Bitcoin is the first digital currency to have received widespread recognition and interest from users, developers, investors, central banks, and regulators, largely because of its “distributed ledger” technology, which allows it to provide relatively low-cost peer-to-peer transfers of money. Users own the bitcoin system and can make changes to the rules and protocol only by consensus or a supermajority of 95 percent. This communitarian ownership model and the fact that payments in bitcoin can be easily made from one end of the globe to another have led many to believe and hope that bitcoin will one day replace sovereign currencies—and the central banks that issue them. In addition, some observers see bitcoin as the origin of a fundamental transformation of the financial system toward a more decentralized structure. As a medium of exchange, bitcoin is still small compared with traditional channels, and it is held largely for speculation rather than transactions. Its lack of a mechanism for dampening the price effect of an increase in demand or reducing supply in case of a demand slump means that adopting bitcoin as a currency would be like reverting to a currency based on gold coins. As long as central banks continue to pursue stability-oriented monetary policies, they will have little reason to fear that the bitcoin system will replace them.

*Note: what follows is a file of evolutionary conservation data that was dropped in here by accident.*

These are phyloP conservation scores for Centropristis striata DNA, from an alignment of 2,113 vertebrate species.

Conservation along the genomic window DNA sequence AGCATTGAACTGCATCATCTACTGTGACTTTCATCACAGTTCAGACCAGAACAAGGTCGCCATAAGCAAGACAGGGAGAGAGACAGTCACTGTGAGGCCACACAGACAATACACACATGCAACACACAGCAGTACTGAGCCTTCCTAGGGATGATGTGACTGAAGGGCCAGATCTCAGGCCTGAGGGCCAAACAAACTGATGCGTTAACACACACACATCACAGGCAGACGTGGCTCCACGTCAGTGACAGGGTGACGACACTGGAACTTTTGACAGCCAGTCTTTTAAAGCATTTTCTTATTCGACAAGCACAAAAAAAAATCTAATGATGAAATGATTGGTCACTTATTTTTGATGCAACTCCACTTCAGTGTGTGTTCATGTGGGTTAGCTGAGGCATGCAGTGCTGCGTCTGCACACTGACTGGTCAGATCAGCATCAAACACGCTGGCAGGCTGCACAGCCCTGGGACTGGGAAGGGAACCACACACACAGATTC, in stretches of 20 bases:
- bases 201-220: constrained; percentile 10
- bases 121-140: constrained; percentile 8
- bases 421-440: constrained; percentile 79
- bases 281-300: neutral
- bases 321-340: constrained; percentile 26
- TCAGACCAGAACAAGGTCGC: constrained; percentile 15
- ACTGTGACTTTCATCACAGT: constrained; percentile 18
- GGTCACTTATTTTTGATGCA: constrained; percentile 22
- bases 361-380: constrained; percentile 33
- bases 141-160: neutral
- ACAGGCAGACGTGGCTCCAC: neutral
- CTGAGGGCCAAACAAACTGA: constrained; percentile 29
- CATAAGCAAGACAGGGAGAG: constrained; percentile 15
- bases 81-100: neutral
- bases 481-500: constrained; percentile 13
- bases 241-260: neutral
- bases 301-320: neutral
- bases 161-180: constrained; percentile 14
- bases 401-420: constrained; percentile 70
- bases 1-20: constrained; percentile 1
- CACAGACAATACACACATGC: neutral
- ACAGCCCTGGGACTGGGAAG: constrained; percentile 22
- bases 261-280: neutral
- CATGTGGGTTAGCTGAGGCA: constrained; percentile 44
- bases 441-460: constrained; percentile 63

The data underlying this analysis are available here.